Towards the close of the three hour meeting many Erris residents explained in strong terms what this settlement, alongside the corruption and incompetence of the organs of the State now mean for them and for the community. As one resident asked Uí Bhroin to stop defending An Taisce and condemned their failure act much earlier on the destruction being caused by Corrib,
“An Taisce should disband immediately. And let them not ever come pass Foxford or wherever they like to come. Don't let them come into this area. Because we put our faith in them. Their time to come was in Glengad when they started killing sand martins, destroying the sand dunes. Where were they then? And we were begging for them to come down. The National Parks and Wildlife came down, Denis Strong came down, and there's witnesses here, and told us, ‘it's completely wrong’ he says, ‘but our hands our tied’. Well, would someone loosen someone's hands before it's too late. Because this is what's leaving us in this room tonight: corruption and filth and dirt that's going on for the twenty years. Until someone says stop, before it's too late.”
“Ye all know Shell are capable of doing and ye all know Shell's record. Do you think we'd be out stopping them or trying to stop them but for we have their record and all their explosions and everything else? And it going right beside us. They condemned Sruwaddacon Bay eight years ago and now they are going in to destroy it and do what they like with it. And your agreement to us is no good whatsoever. We want the thing done right. We don't want it stopped. We want it stopped where they are doing it definitely, and we'll stop it with the help of God. …”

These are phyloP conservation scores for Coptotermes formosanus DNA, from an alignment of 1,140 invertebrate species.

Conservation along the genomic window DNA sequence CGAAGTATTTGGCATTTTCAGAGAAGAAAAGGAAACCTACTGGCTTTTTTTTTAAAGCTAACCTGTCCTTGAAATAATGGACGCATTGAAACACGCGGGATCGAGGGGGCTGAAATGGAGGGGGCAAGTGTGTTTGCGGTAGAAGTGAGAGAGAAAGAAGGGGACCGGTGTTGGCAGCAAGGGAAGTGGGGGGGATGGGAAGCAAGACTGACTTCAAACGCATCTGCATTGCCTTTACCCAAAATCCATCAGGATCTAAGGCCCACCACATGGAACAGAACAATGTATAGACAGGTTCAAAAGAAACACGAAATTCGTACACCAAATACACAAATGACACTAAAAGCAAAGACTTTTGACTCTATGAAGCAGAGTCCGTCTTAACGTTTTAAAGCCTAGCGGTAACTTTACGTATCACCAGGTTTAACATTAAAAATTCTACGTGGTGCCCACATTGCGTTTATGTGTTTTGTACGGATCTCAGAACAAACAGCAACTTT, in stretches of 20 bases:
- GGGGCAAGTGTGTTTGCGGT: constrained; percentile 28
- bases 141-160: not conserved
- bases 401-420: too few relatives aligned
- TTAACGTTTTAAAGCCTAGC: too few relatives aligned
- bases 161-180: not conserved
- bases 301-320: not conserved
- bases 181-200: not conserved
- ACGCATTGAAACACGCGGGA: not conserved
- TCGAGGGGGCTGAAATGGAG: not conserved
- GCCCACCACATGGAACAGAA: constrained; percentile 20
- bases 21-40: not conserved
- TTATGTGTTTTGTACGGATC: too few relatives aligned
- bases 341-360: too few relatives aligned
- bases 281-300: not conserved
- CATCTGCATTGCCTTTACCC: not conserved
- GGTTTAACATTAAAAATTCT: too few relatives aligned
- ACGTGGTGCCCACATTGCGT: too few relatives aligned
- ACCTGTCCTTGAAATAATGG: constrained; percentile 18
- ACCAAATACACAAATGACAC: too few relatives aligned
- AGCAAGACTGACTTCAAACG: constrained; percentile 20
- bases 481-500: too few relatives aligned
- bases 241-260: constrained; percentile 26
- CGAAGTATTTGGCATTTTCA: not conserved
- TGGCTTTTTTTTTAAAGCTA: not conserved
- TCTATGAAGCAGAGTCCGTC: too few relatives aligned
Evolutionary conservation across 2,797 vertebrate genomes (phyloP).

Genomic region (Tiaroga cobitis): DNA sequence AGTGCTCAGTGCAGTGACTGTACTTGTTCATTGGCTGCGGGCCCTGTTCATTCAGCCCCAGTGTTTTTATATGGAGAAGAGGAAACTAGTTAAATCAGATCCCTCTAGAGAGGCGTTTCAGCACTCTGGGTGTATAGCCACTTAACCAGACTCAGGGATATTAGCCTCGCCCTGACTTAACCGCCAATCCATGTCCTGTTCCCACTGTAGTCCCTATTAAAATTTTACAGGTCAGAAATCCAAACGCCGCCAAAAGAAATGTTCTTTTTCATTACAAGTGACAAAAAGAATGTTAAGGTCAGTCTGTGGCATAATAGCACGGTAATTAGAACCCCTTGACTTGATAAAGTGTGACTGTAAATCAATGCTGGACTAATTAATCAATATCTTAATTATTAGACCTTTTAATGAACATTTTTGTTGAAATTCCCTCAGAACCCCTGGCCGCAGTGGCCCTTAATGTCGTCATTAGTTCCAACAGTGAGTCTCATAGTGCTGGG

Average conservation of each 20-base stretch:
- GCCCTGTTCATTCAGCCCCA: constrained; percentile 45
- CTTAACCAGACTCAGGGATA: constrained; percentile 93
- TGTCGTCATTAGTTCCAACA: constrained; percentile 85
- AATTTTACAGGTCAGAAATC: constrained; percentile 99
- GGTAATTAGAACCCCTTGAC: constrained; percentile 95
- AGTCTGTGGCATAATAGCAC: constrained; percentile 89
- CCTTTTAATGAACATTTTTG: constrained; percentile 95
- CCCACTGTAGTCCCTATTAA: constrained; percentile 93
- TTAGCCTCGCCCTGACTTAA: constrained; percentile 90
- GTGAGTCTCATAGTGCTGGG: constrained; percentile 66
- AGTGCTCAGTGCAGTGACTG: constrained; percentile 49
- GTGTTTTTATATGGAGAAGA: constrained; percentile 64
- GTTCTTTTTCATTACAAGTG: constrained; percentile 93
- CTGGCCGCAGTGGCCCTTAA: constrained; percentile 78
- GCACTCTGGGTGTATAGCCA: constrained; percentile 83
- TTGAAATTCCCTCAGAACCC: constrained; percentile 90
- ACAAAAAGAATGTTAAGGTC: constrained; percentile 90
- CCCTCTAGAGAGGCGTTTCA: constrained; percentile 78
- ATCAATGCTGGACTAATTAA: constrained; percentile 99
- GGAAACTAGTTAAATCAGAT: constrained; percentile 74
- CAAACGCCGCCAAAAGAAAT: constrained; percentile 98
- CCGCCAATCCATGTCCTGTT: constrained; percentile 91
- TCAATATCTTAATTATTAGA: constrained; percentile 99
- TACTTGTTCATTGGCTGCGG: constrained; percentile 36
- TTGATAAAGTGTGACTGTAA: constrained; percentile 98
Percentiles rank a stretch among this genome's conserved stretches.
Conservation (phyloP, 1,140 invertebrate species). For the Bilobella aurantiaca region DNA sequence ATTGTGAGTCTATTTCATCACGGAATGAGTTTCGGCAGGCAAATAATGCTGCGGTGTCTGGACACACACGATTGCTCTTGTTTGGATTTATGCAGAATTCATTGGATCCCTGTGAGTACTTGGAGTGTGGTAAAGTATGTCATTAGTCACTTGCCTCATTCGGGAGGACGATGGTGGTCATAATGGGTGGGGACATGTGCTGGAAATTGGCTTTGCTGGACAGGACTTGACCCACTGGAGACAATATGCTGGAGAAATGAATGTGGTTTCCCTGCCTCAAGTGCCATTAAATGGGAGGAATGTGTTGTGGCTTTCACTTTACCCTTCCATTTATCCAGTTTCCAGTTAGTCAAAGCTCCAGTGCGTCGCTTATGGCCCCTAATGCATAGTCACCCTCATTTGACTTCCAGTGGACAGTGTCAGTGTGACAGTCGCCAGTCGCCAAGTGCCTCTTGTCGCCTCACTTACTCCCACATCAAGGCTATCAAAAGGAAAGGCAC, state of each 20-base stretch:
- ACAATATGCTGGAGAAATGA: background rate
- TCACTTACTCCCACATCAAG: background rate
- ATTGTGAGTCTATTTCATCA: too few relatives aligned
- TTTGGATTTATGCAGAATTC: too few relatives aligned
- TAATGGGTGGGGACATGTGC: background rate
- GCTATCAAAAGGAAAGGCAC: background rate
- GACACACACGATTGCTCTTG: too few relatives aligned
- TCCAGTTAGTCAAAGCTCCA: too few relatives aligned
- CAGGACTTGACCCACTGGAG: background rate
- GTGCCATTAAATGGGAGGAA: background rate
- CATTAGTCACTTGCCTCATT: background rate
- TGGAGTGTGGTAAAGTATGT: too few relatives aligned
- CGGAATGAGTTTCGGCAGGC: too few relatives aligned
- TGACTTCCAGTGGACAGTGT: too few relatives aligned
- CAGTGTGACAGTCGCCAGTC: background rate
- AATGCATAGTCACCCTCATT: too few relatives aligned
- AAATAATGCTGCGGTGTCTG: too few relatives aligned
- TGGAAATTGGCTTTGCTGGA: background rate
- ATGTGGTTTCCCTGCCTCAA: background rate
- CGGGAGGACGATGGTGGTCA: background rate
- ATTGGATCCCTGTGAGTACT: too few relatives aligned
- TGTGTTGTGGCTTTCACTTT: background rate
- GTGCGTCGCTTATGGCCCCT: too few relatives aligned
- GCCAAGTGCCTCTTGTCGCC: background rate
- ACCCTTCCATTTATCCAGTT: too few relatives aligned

“We'll have to fight for another day, the whole community. Ye might settle for money with them, but we are not going to.”
The next morning, peat extraction trucks were spotted for the first time travelling from the Aughoose compound to the Srahmore peat deposition site in Bangor Erris. Shell’s use of these very large trucks signals the start of their attempts to remove peat from Aughoose and haul stone in order to begin the process of tunneling through Sruwaddacon estuary.
Shell plan up to 475 truck movements a day through the affected route and villages in this period of construction. Members of the local community and Rossport Solidarity Camp responded by gathering at 12.30pm outside the Bellanaboy refinery to show their continuing opposition to the project. A peat truck was stopped at 12.45pm, as three campaigners climbed inside. A fourth campaigner locked on underneath the lorry at 2.30pm. With campaigners occupying the peat truck, local residents recorded that ten further trucks were prevented from either leaving the Aughoose compound and or leaving the refinery. The peat lorry blocked all Shell trucks to and from the Aughoose compound until 3.20pm.
Last Friday over 80 local residents and supporters came to Bellanaboy to demonstrate their opposition and honour eleven years of resistance. Banners were hung at the gates of Bellanaboy gas refinery which stated that the State is violating the European habitats directives in proceeding with the Corrib project. Local campaigners are asking people to travel to Erris and help to defend the safety of this community and place.
18 November 2011